For teams to be able to gain from the benefits of rapid prototyping, they need to meet certain conditions:

  1. Understand all the Requirements: Before beginning the prototyping process, teams must understand the user requirements, specifically for the target demographic.
  2. Collect a Multidisciplinary Team: the team needs to quickly grasp the requirements from the user’s perspective, break them down into functional elements, and draw experience from similar projects which could be referenced.
  3. Re-use Components: Try to use pre-existing UI screens, backend APIs and mocks to implement the prototype with minimal development efforts and costs.
  4. Allocate Time for Prototyping: With rapid prototyping, teams need more time to plan the project before actual development can start. This can mean that some teams can get uncomfortable about not meeting deadlines. However, if planned well, the time to create a prototype should be minimal and can, in fact, save time down the line by making sure the developers are sure about precisely what the user needs are.
  5. Research on the Prototyping Tool: Teams should know the types of tools they can choose from, to select the tool best suited for their situation. It often benefits teams to have team members with experience in prototyping to be able to create multiple prototypes fast. 

Principles of Prototyping for Software Development:

One of the key principles in prototyping is the Pareto Principle, also called the 80/20 rule.

The Pareto Principle states that 80% of the consequences come from 20% of the causes in almost all situations.

For prototyping, teams can bear this in mind and choose to focus on the most significant 20% of their proposed features.

This can especially be beneficial for teams with a limited budget.

For instance, for a banking application, a prototype would need to include the basic features of checking account balance, transferring money and paying bills. On the other hand, features such as a customer’s spending trend analysis can be considered irrelevant for a prototype.

Types of Prototypes 

In simple words, a prototype can be called a representation of the product design. Based on what the product team needs to test, they can create a prototype for the entire application or just the one given function.

Prototypes can mainly be categorized as per their fidelity. The fidelity of a prototype measures how realistic and detailed it is.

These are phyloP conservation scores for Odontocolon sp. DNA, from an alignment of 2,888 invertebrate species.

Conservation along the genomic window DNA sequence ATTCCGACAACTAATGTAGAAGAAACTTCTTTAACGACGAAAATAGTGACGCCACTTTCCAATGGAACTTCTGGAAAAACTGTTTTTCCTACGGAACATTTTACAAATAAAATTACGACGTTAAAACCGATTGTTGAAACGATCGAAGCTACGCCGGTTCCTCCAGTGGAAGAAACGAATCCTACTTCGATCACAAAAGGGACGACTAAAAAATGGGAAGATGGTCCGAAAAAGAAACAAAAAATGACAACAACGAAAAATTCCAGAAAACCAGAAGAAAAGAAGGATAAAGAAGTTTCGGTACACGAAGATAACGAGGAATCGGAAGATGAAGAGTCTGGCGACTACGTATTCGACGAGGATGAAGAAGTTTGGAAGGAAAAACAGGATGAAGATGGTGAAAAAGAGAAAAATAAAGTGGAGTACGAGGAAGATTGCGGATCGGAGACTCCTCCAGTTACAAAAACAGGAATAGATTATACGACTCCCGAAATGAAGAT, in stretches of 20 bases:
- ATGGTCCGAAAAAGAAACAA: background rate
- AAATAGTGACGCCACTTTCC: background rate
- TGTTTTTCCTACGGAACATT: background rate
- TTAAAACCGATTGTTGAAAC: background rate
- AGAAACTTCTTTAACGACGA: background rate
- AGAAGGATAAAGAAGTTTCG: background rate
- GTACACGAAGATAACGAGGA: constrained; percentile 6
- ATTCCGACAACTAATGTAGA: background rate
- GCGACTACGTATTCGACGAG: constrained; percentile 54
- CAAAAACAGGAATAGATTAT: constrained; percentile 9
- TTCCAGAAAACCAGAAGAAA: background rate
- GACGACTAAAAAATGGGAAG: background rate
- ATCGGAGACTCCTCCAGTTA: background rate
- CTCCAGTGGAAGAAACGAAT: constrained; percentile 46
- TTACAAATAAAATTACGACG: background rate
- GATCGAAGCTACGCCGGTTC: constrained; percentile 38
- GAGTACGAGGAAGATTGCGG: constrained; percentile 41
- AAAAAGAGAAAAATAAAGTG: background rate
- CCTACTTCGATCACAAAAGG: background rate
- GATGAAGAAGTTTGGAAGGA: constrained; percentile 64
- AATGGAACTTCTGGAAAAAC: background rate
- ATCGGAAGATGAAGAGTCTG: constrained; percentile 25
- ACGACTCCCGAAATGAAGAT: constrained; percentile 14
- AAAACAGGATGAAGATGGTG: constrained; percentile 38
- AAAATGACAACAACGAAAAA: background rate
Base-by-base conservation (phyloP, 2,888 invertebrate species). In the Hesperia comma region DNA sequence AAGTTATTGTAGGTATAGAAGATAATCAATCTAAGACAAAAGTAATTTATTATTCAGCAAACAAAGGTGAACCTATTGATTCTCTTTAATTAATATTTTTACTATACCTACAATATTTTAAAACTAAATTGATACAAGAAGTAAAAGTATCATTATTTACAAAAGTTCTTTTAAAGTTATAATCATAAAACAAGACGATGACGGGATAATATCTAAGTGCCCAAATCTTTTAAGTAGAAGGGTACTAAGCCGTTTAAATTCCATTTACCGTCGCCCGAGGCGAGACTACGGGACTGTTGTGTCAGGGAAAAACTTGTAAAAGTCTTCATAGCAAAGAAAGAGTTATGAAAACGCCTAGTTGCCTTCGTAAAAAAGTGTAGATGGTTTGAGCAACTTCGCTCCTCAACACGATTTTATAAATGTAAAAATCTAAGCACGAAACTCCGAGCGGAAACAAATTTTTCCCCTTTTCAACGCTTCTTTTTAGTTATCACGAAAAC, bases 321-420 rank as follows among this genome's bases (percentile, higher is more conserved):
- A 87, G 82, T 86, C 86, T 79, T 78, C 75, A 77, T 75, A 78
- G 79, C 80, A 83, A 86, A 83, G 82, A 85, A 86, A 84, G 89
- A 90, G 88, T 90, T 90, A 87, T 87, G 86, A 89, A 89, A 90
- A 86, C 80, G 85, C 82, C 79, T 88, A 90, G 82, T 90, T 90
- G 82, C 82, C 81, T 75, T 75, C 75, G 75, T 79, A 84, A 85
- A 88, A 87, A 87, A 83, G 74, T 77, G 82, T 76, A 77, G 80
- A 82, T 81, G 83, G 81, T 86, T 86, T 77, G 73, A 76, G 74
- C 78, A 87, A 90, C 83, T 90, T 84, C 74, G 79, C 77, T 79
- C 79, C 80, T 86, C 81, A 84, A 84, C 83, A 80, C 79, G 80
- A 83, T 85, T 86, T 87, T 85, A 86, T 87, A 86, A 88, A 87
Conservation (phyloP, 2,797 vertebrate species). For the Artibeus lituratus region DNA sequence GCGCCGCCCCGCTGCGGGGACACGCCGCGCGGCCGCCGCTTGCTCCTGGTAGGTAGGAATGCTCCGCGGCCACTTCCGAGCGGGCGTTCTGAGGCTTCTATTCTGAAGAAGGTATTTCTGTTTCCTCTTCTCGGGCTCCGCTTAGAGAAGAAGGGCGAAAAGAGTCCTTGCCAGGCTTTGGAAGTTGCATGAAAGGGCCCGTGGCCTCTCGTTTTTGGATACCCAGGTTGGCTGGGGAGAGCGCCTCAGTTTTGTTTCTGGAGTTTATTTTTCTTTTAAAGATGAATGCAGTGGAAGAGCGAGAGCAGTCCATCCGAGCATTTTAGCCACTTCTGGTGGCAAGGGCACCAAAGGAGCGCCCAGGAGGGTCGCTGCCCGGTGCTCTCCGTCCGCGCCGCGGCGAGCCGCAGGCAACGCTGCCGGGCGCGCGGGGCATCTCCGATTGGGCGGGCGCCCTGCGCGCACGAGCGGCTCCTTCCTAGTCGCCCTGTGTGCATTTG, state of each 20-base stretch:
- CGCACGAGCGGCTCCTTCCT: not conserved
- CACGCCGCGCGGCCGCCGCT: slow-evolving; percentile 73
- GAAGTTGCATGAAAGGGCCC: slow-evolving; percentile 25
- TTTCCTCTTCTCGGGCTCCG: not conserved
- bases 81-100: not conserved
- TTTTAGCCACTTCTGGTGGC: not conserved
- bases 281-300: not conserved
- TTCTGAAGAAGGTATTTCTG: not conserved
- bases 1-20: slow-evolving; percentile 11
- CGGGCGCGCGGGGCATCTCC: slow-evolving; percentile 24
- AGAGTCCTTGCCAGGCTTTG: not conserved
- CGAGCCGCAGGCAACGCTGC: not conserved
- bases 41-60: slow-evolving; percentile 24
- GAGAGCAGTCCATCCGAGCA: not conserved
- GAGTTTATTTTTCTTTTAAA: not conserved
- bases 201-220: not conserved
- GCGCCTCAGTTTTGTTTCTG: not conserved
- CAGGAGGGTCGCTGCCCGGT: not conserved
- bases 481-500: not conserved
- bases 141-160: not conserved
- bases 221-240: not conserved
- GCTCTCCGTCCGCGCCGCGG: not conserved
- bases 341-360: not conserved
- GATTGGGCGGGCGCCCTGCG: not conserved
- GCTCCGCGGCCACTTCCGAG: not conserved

Fidelity can be measured for a prototype’s visual design, content, and interactivity.

Based upon the fidelity, prototypes can be classified into two categories:

  • Low-Fidelity
  • High-Fidelity


Low-fidelity prototypes are quick prototypes that mainly aim to test the functionality of a solution rather than the visual design.

Since low-fidelity prototypes are not necessitated to look like the final product, they can be represented simply in a short period of time.

Characteristics of Low-Fidelity Prototypes:

  • Visual design: Only the main visual elements of the proposed product are represented (for instance, the basic visual hierarchy).
  • Content: The noteworthy elements of the content are retained, while lesser important details can be left out.
  • Interactivity: The interactive elements can be simulated manually, or if the prototype is a wireframe, then tools to create “connected wireframes” can be used, which will allow testers to understand the workflow in a proposed product.

Examples of Low-Fidelity Prototyping:

There are different methods of low-fidelity prototyping, such as paper prototyping, surveys, etc. Amongst these, the most used technique is paper prototyping.

Paper Prototyping:

Paper prototypes are based on hand-drawn representations of the different screens that represent user interfaces of a product.

Despite being a simple technique, it can be beneficial in the earliest stages of product design as an initial prototype, when teams need to explore various ideas and refine them over multiple iterations.

The Benefits of a Low-Fidelity Prototype:

  • Cost-Effective: Being simple, low-fidelity prototypes do not cost much to develop.
  • Quick: Depending on the team’s preferences, these prototypes can be created in minimal time. This opens up the opportunity for product teams to explore various ideas with minimal effort.
  • Quick Feedback: Since the prototypes do not have a lot of effort invested in terms of time, teams can quickly implement review comments to ensure expectations between all stakeholders are aligned.